## Abstract

Let $\mathscr{S}_1, \mathscr{S}_2$ be independent $m \times m$ matrices on $n_1, n_2$ degrees of freedom respectively, $\mathscr{S}_2$ having a Wishart distribution and $\mathscr{S}_1$ having a possibly non-central Wishart distribution with the same covariance matrix. Hotelling's generalized $T_0^2$ statistic is then defined [7] by \begin{equation*}\tag{1.1}T = n^{-1}_2T_0^2 = \operatorname{tr} \mathscr{S}_1\mathscr{S}^{-1}_2.\end{equation*} The complete distribution of this statistic is known only in particular cases. If $m = 1,$ then $(n_2/n_1)T$ is simply non-central $F$. In the case $n_1 = 1, T$ reduces to Hotelling's generalization of "Student's" $t,$ which also has a non-central $F$ distribution. When $m = 2$, Hotelling [7] has shown that in the null case the density function of $T$ is \begin{equation*}\tag{1.2}f(T) = \lbrack\Gamma(n_1 + n_2 - 1)/\Gamma(n_1)\Gamma (n_2 - 1)\rbrack(\frac{1}{2}T)^{n_1-1}(1 + \frac{1}{2}T)^{-(n_1+n_2)} \cdot_2F_1 (1, \frac{1}{2}(n_1 + n_2); \frac{1}{2}(n_2 + 1); v),\end{equation*} where $\nu = T^2/(T + 2)^2$, and $_2F_1$ is the Gaussian hypergeometric function. When $n_2$ becomes large, the distribution of $T_0^2$ approaches that of $\chi^2$ based on $mn_1$ degrees of freedom. Ito [9] has derived asymptotic expansions both for the cumulative distribution function (cdf) of $T_0^2,$ and for the percentiles of $T_0^2$ in terms of the corresponding $\chi^2_{mn_1}$ percentiles. Other approximations to the distribution requiring large $n_2$ for validity have been obtained by Pillai and Samson [12]. These authors have used the method of fitting a Pearson curve by means of moment quotients to tabulate upper 5% and 1% points for $m = 2, 3, 4$. The exact distribution of $T$ over the range $0 \leqq T < 1$ has been obtained in the general non-central case by Constantine [3], using the methods of zonal polynomials and hypergeometric functions of matrix argument developed by James and Constantine ([2] and [10], for example). Constantine's solution has the form \begin{equation*}\tag{1.3}f(T) = \lbrack\Gamma_m(\frac{1}{2}(n_1 + n_2))/\Gamma(\frac{1}{2}mn_1)\Gamma_m(\frac{1}{2}n_2)\rbrack T ^{\frac{1}{2}mn_1-1}\mathscr{P}(T),\end{equation*} where $\mathscr{P}(T)$ is a power series in $T$ convergent in the unit circle, and \begin{equation*}\tag{1.4}\Gamma_m(z) = \pi^{\frac{1}{4}m(m-1)} \prod^{m-1}_{i=0} \Gamma(z - \frac{1}{2}i).\end{equation*} In Section 2 of the present paper, it is shown that in the null case the density function $f(T)$ (or rather, its analytic continuation into the complex $T$-plane) satisfies an ordinary linear differential equation of degree $m$ of Fuchsian type, having regular singularities at $T = 0, -1, \cdots, -m$ and infinity. More specifically, an equivalent first-order system is obtained, and the problem is most conveniently treated in this form. Constantine's series (1.3) in the null case is shown in Section 3 to be the relevant solution for $f(T)$ in the neighborhood of the regular singularity at $T = 0$. The differential equations lead to convenient recurrence relations for the coefficients in $\mathscr{P}(T)$. In Section 4 an alternative derivation of Ito's asymptotic formula is presented. Preliminary results are then given (Section 5) for the regular singularity at $T = \infty$, and a heuristic treatment of the limiting distribution as $n_1 \rightarrow \infty$ is presented in Section 6. Finally, it is shown in Section 7 that the moments of $T$ may be obtained from the differential equations for the Laplace transform of $f(T)$ given in Section 1. One objective in deriving the differential equations for $f(T)$ has been to obtain a convenient exact method for computing the distribution and its percentiles. This work is in progress, and it is hoped that results will be available shortly.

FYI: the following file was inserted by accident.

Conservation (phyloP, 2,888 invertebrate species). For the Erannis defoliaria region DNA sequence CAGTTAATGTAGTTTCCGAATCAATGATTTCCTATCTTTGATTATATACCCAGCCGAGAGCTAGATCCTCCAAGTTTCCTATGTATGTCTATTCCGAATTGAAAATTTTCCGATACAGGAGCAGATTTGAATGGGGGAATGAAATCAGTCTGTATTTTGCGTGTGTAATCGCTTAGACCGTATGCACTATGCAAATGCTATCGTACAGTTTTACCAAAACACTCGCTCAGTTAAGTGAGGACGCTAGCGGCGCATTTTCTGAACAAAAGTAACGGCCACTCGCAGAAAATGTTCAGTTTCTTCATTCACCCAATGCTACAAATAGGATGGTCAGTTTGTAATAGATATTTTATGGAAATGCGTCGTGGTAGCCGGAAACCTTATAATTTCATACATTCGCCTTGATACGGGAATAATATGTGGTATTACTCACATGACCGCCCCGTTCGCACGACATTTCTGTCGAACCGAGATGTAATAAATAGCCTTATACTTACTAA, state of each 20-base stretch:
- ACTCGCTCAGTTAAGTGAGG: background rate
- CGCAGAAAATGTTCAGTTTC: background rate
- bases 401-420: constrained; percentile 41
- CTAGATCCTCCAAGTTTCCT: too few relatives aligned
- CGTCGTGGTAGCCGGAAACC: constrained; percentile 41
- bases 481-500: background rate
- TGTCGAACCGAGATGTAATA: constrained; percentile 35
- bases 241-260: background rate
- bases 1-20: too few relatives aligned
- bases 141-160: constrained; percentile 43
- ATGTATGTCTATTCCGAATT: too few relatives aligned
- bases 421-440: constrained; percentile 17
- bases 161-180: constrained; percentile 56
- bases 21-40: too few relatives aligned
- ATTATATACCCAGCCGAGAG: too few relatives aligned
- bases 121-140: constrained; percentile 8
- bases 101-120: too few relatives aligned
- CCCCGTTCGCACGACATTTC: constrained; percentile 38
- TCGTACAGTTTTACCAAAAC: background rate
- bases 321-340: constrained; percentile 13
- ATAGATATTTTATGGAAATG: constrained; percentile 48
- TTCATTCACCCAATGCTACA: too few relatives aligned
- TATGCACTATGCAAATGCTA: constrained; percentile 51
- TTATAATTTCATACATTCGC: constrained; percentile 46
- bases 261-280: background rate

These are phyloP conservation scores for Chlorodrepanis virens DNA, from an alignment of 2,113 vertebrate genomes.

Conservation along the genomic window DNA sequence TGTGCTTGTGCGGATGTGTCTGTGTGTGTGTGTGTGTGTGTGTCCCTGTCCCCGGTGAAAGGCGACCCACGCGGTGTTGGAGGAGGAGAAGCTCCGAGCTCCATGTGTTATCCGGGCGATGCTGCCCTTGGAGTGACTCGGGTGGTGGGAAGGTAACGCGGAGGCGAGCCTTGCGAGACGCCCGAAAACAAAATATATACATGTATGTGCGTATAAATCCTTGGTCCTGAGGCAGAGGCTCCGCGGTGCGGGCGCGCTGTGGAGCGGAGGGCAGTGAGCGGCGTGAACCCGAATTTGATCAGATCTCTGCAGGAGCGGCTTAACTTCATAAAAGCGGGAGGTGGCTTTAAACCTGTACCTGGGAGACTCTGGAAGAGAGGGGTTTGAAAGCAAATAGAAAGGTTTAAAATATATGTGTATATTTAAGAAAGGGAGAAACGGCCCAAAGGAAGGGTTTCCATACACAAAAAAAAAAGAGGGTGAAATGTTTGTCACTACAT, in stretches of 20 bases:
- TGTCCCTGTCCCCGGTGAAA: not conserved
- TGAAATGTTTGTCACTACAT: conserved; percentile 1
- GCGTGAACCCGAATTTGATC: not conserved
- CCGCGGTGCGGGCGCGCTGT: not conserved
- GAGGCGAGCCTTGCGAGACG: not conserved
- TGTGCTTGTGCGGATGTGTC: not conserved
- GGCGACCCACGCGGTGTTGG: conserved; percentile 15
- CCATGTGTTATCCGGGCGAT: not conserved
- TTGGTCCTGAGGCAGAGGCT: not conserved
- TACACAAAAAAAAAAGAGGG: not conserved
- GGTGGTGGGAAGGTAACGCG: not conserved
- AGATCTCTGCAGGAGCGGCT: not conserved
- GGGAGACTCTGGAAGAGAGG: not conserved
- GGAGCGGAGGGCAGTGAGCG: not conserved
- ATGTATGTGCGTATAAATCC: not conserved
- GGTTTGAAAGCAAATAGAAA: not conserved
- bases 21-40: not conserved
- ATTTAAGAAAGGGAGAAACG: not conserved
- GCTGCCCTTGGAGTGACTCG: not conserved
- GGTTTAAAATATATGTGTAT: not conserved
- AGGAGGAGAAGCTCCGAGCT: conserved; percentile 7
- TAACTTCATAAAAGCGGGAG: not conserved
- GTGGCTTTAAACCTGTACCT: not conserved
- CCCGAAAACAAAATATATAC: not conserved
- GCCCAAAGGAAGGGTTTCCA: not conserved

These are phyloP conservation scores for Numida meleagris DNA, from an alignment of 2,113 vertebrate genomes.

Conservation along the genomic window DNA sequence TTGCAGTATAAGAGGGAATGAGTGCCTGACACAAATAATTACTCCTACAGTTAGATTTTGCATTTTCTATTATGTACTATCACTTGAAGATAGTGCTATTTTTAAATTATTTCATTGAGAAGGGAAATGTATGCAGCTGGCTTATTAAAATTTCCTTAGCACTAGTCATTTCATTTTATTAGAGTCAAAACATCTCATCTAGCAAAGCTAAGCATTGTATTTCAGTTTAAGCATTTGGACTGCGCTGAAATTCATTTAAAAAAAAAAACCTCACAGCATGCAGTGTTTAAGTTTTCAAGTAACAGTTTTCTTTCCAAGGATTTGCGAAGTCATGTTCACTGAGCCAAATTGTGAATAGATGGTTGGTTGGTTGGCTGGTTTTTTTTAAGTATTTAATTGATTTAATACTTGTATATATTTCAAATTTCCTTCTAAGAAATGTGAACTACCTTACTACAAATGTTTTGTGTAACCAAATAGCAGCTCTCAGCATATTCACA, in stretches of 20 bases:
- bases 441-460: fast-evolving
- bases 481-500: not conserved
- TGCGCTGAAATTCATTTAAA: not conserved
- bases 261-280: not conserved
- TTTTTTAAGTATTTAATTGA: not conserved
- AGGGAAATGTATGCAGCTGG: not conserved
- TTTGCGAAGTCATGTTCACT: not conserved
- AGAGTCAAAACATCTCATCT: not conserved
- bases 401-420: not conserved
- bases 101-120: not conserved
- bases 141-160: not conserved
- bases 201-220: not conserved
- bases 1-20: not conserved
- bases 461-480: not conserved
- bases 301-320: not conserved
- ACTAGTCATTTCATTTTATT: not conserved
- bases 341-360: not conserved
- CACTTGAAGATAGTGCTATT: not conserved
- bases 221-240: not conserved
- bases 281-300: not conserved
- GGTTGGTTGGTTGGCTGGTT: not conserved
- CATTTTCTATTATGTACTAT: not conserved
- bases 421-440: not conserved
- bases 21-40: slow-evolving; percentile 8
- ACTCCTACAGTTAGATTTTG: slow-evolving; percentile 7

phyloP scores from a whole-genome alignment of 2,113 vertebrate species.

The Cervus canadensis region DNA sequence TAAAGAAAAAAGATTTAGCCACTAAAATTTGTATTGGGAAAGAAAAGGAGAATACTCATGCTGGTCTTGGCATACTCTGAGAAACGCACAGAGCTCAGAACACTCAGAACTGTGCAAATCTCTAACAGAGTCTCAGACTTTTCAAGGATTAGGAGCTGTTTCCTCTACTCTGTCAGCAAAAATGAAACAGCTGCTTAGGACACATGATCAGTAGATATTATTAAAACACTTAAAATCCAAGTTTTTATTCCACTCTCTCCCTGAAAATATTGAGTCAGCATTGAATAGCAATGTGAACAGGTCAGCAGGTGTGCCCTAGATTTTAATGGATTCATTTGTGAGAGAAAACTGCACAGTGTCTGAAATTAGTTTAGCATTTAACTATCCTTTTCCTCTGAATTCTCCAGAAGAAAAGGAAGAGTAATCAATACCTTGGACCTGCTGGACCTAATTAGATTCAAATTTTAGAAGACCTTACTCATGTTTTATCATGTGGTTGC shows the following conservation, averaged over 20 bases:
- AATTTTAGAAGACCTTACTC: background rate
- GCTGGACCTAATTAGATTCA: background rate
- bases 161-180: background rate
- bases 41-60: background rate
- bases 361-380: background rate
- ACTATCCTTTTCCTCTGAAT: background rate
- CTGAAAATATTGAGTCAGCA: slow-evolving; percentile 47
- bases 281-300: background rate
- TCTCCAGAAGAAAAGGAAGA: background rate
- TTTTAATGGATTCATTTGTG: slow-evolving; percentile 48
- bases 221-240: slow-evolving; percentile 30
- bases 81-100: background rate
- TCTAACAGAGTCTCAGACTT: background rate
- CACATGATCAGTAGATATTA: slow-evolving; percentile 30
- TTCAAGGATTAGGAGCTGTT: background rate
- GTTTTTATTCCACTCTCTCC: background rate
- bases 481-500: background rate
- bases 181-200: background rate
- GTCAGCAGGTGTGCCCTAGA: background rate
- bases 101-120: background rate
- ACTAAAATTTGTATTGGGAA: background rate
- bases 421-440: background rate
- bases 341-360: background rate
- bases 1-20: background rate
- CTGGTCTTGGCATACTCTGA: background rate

## Citation

A. W. Davis. "A System of Linear Differential Equations for the Distribution of Hotelling's Generalized $T_o^2$." Ann. Math. Statist. 39 (3) 815 - 832, June, 1968. https://doi.org/10.1214/aoms/1177698313

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